You might have seen the ‘chemical burn’ picture via an email of a child that circulated around the internet a few years ago. The mother had taken photos of her child with terrible burns on his arms saying that he rubbed the magic eraser on his skin. I believe this has been deemed a hoax, but I would agree with the household products database that these sponges should be kept away from children. It’s not a chemical finish that is removing soap scum and marks from surfaces, its the foam’s structure of melamine resin that becomes more like sand paper when the sponge is put under water. So the outer material of the sponge works like fine sandpaper which could cause a child (or parent with sensitive skin) to react to this surface. This however is different than the supposed ‘chemical burn’ that the child in that email received by using a magic eraser. As far as I can see, adding cleaning chemicals to the sponge has not happened.

So was I delighted with these findings? No, not really, but I was surprised. I would have bet a lot of money there were chemical cleaning agents added to a Mr. Clean magic eraser and I don’t think this is the case. Split decision here if I would actually purchase one. I would recommend a magic eraser over spraying toxic cleaners at a permanent marker stain on a wall, but it would be a joke to call them an ‘eco-friendly’ solution and make them a permanent fixture in my home. Here is why I wouldn’t recommend simply for soap scum or every-day cleaning:

1) If a sponge only lasts a few weeks (I’ve read they breakdown quickly when used) they are not considered an earth-friendly, reusable product.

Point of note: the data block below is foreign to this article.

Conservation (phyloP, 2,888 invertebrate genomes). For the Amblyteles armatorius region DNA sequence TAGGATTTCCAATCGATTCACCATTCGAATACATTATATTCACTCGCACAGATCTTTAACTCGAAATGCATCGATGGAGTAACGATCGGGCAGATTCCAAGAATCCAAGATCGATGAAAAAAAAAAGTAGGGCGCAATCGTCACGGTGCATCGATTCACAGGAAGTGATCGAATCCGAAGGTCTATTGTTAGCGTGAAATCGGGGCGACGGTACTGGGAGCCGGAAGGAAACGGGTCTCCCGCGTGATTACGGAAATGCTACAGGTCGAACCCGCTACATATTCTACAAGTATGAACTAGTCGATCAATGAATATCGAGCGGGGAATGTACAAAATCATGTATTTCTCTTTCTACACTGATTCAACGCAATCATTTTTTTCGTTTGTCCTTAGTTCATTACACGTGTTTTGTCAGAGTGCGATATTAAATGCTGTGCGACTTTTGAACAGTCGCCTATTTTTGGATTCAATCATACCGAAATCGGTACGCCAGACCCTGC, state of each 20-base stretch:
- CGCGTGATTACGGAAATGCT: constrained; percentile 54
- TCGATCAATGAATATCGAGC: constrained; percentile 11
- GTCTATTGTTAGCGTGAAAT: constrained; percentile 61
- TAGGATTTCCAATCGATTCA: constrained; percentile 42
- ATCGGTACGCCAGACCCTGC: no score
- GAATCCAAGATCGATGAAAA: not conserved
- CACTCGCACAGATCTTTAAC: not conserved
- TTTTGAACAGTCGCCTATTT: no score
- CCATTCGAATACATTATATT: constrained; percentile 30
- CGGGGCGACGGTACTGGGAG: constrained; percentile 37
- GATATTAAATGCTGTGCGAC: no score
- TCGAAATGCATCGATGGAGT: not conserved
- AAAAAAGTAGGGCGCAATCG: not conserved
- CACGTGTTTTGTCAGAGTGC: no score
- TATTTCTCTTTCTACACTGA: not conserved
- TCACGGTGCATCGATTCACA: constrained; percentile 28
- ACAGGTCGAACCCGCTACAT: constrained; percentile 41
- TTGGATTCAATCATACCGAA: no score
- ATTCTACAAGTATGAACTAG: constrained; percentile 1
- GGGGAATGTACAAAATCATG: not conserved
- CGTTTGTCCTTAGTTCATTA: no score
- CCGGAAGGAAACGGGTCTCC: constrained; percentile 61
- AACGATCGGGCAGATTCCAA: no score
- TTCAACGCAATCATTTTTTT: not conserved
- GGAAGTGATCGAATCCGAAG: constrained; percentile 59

2) The foam was made by a German company (BASF) and was invented as an insulator and fire retardant. Sorry, but all I can say is gross…it makes me itchy just thinking of holding one.
3) I will never go back to cleaning with something that my kids can’t use. I wouldn’t let them hold one of these and whenever I start cleaning my bathroom, my girls especially want to help. My current cleaning system is very safe for them to participate with.

So while I’m still not a fan, I will no longer be fearful when I hear another glowing testimonial from a mother that swears a magic sponge was the only thing that could get marker off her floor or walls. But, if P&G starts spinning that these sponges are good for the environment, I might not be able to stop my eye twitch…

Related Articles:

Eco-Cleaning Made Easy

Self Cleaning Oven – Toxic For Humans or Only Birds?

Starting with the Bathroom – It’s Time For Chemical Detox




DIY Pads & Reusable Menstrual Products

A question that bothered me for some time was recently answered by the folks at Lunapads. Have you heard about this company that sells reusable menstrual products?  It might come as a surprise these options even exist. The response to my last article about dioxins in bleached disposable tampons and pads was terrific and I received lots of emails from loyal users of Lunapads and The Divacup saying how much they LOVE these alternatives.  These products are reusable options for menstrual care that helps protect women against nasty chemicals in traditional products (tampons and pads) while also helping the environment.  Isn’t it funny how we try and keep bleached products away from baby’s bottoms by switching to cloth diapers, but don’t stop to think about ourselves and the harm we are causing by using tampons that contain chemicals?